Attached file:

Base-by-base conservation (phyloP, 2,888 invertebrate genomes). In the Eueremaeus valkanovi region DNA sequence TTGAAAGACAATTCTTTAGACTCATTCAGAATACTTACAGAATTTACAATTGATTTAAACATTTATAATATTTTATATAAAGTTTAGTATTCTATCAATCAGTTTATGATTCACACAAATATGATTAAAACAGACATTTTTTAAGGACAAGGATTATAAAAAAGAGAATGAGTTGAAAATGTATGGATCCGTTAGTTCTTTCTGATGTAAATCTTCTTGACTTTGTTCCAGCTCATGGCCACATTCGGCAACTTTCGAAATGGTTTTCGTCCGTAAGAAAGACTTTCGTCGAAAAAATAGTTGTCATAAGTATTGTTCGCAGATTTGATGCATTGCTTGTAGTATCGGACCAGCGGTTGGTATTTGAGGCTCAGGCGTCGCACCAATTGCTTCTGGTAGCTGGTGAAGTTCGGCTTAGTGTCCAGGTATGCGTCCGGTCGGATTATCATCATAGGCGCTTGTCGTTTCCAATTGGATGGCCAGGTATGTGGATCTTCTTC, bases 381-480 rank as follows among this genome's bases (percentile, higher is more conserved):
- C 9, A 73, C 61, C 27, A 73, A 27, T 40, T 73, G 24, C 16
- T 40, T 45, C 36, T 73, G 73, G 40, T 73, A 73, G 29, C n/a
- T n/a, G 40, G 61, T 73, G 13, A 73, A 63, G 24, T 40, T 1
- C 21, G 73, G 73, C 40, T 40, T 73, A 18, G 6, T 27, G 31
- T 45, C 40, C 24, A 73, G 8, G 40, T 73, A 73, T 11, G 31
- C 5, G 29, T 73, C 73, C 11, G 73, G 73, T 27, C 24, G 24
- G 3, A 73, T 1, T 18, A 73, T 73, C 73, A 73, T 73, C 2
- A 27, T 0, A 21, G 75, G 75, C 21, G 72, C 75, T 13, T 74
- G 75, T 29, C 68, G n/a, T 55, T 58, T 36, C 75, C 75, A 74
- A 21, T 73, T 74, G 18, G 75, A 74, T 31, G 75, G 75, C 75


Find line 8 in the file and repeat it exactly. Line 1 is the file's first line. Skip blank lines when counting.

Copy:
- G 3, A 73, T 1, T 18, A 73, T 73, C 73, A 73, T 73, C 2